The crowd at this musical epicenter fluctuates based on the giggers du noir, but one thing’s always the same. Whether head-bobbing groovers or head-banging rockers, not a single spectator crowded around the stage will ever be seen hoisting a Coors Light. It’s every bit as much about the beer as it is the tunes — an ideology carried over from flagship sister operation, Hamilton’s Tavern.
1521 30th Street, South Park
This neighborhood bar in South Park is beloved for its craft-beer selection. Each month, they hosts several cask events, often featuring new beers. When Ballast Point or Stone reveal a specialized brew at Hamilton’s, it’s best to arrive early. South Park locals, craft-beer devotees, and mariachis (who always know what’s up) frequent the bar. The place gets full and everybody is friendly — probably because they’re drinking some of the best beer in the world.
1801 Morena Boulevard, Bay Park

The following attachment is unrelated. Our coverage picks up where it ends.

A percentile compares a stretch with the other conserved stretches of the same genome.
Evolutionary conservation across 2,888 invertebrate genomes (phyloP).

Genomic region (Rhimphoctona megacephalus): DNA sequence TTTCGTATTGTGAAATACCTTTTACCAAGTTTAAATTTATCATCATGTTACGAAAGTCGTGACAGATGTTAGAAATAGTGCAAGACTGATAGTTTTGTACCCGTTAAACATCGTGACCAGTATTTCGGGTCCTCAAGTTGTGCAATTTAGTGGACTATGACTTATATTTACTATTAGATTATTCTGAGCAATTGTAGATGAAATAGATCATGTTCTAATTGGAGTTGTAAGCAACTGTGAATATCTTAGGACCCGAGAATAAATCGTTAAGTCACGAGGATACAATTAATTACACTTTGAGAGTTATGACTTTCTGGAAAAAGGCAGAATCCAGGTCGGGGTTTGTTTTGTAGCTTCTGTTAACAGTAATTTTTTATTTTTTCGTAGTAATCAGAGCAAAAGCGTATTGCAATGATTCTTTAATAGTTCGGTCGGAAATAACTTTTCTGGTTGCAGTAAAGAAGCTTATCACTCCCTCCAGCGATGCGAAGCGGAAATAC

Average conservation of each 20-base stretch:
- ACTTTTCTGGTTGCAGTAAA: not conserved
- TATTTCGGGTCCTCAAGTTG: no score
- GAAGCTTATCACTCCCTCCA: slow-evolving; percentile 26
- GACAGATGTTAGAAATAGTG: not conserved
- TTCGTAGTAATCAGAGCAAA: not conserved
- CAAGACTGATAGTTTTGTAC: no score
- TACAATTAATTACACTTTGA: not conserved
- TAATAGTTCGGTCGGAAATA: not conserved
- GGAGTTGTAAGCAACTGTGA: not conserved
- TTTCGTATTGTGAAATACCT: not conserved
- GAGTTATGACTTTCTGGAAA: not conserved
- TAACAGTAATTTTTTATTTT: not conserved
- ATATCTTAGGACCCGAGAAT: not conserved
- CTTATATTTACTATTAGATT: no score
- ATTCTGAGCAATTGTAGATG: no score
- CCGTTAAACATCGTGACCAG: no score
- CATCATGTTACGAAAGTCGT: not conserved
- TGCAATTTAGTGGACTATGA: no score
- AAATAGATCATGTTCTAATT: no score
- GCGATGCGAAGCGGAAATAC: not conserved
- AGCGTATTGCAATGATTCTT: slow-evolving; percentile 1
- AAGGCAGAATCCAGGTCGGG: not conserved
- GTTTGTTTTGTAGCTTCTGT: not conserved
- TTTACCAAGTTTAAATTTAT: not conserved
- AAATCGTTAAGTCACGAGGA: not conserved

At this neighborhood watering hole, Bay-Parkers, burger addicts, and beer nerds mingle in the night amid an always-stocked tap list, jalapeño-stuffed patties, and wall-to-wall kitsch. Take a seat around a pinball machine pressed into service as a table. Behold the nostalgic eye candy that is the wall of retro lunchboxes. Grab a pint and some pine and feed off the convivial, inviting crowd and decadent, unpretentious menu.
2218 Cable Street, Ocean Beach
OB Noodle House
Ballgames and B movies of the martial-arts kind fill a screen which also serves as the chief light source above the bar. Stool-sitters from all walks of life slurp up bowls of pho and knock down pints and chalices of everything from gueuzes and dopplebocks to saisons and double IPAs. There’s almost always a line leading into this crowded house.